Lin (1979b) presented evidence that female cicada killers hunt cicadas selectively by size, species, and sex. He concluded that females know the sex of the egg that they will lay in each nest cell in advance of their hunts. Presumably, when a female is hunting for a future daughter, she will not only dig a larger nest cell and provide it with 2 or 3 cicadas, but she will also hunt selectively for heavy prey individuals. As a result, daughters are provided with large provisions, enabling them to attain large body size. However, other studies of nest provisioning by female cicada killers have concluded that they are opportunistic, rather than selective, hunters (Coelho 1997; Grant 2006). Evidence presented in these more recent studies suggests that, at the population level, female cicada killers hunt largely at random with regard to the species, sex, and the size of cicada prey. Consequently, samples of cicadas taken from provisioning females were not very different from samples gathered from the environment.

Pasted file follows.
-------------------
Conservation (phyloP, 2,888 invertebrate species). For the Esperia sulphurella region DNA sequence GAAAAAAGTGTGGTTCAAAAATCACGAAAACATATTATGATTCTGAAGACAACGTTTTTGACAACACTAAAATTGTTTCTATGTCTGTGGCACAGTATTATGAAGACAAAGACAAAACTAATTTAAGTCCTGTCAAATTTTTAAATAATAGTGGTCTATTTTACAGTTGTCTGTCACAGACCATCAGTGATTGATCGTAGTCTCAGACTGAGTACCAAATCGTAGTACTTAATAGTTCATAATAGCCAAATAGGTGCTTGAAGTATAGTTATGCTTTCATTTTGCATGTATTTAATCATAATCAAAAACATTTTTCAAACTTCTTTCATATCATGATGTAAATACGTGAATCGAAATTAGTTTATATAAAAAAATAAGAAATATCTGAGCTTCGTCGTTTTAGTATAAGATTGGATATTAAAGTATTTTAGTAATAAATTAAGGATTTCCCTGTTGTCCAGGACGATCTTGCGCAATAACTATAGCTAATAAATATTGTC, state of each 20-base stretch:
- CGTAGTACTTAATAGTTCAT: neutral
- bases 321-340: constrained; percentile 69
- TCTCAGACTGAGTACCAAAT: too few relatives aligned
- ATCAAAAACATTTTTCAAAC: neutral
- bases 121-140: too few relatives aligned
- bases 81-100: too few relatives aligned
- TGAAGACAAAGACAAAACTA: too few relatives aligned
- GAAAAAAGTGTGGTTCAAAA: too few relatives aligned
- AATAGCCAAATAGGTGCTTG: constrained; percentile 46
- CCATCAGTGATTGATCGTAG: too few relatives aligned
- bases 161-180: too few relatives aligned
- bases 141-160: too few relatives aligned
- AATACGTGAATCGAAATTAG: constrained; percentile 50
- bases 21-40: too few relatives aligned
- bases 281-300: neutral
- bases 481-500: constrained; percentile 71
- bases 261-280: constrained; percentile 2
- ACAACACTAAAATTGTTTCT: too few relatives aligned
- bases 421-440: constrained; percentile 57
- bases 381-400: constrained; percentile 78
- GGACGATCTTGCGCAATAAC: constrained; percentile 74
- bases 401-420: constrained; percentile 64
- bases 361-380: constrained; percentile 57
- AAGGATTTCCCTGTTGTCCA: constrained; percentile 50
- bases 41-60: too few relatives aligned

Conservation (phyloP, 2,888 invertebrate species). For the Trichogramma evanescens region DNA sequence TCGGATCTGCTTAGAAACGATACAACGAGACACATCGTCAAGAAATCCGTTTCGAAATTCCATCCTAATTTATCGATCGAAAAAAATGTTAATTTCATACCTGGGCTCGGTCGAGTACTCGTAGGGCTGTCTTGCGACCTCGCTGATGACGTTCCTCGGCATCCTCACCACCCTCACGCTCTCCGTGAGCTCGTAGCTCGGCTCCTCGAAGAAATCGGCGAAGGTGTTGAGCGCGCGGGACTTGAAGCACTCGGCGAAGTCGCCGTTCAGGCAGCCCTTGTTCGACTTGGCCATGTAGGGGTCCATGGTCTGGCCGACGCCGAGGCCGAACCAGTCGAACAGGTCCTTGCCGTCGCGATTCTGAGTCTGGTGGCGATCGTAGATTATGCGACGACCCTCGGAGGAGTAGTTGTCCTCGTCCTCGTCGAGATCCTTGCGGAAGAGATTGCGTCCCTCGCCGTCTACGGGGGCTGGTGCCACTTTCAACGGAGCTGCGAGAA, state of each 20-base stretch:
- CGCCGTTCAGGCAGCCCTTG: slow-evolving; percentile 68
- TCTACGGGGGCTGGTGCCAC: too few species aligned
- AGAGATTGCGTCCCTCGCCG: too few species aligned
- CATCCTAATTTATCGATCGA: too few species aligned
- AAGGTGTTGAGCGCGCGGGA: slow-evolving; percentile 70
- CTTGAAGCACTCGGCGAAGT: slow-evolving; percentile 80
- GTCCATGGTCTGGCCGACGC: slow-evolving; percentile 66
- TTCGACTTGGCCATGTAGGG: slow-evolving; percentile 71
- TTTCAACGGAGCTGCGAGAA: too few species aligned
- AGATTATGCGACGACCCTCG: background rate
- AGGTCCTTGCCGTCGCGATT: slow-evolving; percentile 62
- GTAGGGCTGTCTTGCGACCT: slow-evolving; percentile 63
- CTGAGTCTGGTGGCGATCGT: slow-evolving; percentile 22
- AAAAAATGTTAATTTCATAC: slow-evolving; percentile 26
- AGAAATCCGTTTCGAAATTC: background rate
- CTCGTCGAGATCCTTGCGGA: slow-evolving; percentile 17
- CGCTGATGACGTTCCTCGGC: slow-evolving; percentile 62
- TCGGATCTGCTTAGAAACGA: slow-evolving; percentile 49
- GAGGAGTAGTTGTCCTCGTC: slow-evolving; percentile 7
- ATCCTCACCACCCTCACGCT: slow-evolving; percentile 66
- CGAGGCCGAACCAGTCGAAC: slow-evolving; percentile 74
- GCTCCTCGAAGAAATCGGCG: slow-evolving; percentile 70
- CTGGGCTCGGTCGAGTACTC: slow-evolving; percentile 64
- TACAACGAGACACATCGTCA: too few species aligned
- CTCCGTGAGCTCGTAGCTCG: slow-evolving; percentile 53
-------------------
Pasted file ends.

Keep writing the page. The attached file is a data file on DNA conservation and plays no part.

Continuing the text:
Grant (2006) also investigated the possibility that, in the absence of overall size bias in provisions at the population level, individual wasps within the population might exhibit size-specific hunting, with large females hunting large prey and small females hunting small prey. However, he found there to be little evidence in support of individual size-selectivity other than that the smallest females were constrained from provisioning with the largest cicadas. This constraint was likely due to the inability of the small wasps to carry large prey in flight. Coelho (1997) came to similar conclusions.